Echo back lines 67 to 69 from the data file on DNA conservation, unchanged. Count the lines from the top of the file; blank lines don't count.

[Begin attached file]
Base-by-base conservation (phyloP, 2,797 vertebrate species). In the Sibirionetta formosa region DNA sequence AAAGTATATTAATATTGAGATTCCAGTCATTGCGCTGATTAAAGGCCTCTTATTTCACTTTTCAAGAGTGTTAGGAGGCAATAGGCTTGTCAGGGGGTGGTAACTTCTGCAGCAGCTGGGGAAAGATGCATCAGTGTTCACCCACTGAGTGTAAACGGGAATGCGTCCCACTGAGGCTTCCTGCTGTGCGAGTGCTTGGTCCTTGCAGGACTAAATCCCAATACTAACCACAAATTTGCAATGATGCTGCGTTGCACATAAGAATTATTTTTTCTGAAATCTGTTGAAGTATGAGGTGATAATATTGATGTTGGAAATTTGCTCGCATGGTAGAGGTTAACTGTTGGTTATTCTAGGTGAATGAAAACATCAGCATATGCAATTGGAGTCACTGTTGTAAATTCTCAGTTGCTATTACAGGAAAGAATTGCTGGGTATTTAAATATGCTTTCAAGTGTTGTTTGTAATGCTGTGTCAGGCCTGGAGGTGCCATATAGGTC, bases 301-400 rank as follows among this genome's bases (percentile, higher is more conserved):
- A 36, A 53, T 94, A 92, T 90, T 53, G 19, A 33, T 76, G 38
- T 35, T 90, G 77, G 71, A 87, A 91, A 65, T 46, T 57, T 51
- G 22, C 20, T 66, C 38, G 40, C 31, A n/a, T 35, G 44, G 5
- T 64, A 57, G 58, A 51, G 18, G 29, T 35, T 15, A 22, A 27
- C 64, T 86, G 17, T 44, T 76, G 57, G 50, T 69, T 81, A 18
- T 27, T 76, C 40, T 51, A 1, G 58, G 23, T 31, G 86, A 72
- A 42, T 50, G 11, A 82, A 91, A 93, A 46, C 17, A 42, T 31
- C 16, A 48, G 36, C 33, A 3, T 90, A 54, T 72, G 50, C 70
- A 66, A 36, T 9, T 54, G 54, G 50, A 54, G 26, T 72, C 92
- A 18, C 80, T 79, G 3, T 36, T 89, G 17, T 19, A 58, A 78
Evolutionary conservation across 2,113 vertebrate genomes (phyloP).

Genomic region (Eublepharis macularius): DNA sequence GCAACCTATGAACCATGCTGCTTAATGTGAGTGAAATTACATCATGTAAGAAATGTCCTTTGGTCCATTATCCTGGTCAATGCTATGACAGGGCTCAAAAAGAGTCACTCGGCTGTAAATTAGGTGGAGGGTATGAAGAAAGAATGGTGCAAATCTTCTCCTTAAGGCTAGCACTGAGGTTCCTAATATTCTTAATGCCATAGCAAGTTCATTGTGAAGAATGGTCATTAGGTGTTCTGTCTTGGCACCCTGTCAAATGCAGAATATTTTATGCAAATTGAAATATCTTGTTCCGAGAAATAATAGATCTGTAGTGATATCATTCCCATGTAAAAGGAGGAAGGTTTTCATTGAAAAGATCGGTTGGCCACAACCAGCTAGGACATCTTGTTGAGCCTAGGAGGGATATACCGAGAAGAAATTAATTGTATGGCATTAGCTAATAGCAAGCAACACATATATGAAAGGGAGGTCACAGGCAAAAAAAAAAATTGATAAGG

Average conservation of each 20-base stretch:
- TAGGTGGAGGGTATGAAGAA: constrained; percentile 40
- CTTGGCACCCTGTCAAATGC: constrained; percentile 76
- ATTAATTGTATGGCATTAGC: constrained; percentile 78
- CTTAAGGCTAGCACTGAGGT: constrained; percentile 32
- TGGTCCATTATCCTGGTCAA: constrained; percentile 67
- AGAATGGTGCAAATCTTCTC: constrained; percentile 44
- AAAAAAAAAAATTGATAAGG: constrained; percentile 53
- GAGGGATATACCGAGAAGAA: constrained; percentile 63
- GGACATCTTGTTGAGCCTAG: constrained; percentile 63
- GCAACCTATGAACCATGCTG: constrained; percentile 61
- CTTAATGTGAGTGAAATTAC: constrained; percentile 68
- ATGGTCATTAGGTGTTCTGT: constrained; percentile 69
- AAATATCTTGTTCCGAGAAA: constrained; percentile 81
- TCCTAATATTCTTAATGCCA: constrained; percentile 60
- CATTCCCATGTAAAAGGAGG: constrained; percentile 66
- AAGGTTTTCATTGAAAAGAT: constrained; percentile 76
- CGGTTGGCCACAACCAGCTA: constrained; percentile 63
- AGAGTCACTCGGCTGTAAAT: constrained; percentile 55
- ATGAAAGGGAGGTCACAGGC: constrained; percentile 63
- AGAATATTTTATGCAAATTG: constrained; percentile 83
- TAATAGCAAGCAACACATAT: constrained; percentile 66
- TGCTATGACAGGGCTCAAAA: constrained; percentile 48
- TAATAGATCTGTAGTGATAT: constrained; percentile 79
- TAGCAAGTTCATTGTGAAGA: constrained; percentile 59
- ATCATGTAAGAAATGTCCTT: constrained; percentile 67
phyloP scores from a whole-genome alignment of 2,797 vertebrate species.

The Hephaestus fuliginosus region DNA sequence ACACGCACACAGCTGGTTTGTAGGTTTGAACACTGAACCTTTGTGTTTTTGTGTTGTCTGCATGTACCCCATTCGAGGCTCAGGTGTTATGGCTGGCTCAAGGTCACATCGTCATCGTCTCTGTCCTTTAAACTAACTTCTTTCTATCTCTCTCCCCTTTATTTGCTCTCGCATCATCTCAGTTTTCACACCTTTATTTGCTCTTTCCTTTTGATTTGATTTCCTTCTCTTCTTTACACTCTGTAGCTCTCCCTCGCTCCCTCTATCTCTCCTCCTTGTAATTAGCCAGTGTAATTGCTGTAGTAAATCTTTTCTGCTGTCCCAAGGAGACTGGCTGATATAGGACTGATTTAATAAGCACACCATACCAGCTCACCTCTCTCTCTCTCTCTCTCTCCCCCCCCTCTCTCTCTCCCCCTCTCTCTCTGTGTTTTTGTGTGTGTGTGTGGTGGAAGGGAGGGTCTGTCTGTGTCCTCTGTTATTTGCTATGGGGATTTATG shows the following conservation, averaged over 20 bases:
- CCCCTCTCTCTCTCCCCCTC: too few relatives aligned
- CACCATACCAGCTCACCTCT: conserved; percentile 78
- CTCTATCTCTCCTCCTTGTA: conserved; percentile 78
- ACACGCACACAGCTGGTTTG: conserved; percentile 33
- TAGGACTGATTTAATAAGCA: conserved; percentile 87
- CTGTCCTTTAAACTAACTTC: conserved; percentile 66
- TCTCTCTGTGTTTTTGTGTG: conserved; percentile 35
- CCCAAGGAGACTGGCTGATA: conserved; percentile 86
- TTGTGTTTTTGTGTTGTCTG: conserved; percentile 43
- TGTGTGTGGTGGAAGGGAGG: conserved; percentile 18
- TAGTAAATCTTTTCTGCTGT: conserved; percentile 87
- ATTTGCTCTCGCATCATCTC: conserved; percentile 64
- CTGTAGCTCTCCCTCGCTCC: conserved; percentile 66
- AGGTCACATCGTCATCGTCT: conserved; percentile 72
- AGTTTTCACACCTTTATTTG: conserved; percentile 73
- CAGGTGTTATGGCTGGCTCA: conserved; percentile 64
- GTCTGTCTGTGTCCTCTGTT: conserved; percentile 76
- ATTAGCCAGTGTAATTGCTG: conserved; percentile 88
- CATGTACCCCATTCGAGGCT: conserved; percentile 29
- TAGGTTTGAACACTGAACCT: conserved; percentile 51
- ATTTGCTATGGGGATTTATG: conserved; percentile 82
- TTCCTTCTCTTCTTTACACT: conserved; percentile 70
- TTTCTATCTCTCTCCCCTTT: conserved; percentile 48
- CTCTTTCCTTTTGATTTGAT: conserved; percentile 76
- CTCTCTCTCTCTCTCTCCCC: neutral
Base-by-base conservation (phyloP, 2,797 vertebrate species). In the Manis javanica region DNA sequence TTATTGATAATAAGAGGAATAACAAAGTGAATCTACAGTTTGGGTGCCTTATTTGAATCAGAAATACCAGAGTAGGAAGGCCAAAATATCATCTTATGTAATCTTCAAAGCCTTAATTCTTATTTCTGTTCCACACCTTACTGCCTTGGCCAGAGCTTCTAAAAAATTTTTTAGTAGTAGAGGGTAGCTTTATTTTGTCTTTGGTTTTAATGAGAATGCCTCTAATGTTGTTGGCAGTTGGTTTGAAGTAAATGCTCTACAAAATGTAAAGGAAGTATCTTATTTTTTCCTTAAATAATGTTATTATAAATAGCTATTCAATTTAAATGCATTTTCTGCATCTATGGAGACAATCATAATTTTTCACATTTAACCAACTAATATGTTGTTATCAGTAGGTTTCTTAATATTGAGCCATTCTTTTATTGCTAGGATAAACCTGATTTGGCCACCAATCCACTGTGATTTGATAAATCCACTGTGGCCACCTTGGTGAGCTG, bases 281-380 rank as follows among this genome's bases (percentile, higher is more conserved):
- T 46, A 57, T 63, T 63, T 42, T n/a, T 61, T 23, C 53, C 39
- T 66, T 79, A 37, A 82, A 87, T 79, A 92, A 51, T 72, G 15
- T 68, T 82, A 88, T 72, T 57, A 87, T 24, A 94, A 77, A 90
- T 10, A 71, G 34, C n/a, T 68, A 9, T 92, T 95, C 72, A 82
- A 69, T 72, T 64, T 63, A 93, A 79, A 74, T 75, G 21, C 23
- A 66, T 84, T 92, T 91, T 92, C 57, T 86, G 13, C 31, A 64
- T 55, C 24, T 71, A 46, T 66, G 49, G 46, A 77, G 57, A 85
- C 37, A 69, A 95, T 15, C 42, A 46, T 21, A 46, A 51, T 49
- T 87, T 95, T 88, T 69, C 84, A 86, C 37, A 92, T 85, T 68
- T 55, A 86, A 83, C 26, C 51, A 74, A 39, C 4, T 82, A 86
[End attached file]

Base-by-base conservation (phyloP, 2,797 vertebrate species). In the Manis javanica region DNA sequence TTATTGATAATAAGAGGAATAACAAAGTGAATCTACAGTTTGGGTGCCTTATTTGAATCAGAAATACCAGAGTAGGAAGGCCAAAATATCATCTTATGTAATCTTCAAAGCCTTAATTCTTATTTCTGTTCCACACCTTACTGCCTTGGCCAGAGCTTCTAAAAAATTTTTTAGTAGTAGAGGGTAGCTTTATTTTGTCTTTGGTTTTAATGAGAATGCCTCTAATGTTGTTGGCAGTTGGTTTGAAGTAAATGCTCTACAAAATGTAAAGGAAGTATCTTATTTTTTCCTTAAATAATGTTATTATAAATAGCTATTCAATTTAAATGCATTTTCTGCATCTATGGAGACAATCATAATTTTTCACATTTAACCAACTAATATGTTGTTATCAGTAGGTTTCTTAATATTGAGCCATTCTTTTATTGCTAGGATAAACCTGATTTGGCCACCAATCCACTGTGATTTGATAAATCCACTGTGGCCACCTTGGTGAGCTG, bases 281-380 rank as follows among this genome's bases (percentile, higher is more conserved):
- T 46, A 57, T 63, T 63, T 42, T n/a, T 61, T 23, C 53, C 39
- T 66, T 79, A 37, A 82, A 87, T 79, A 92, A 51, T 72, G 15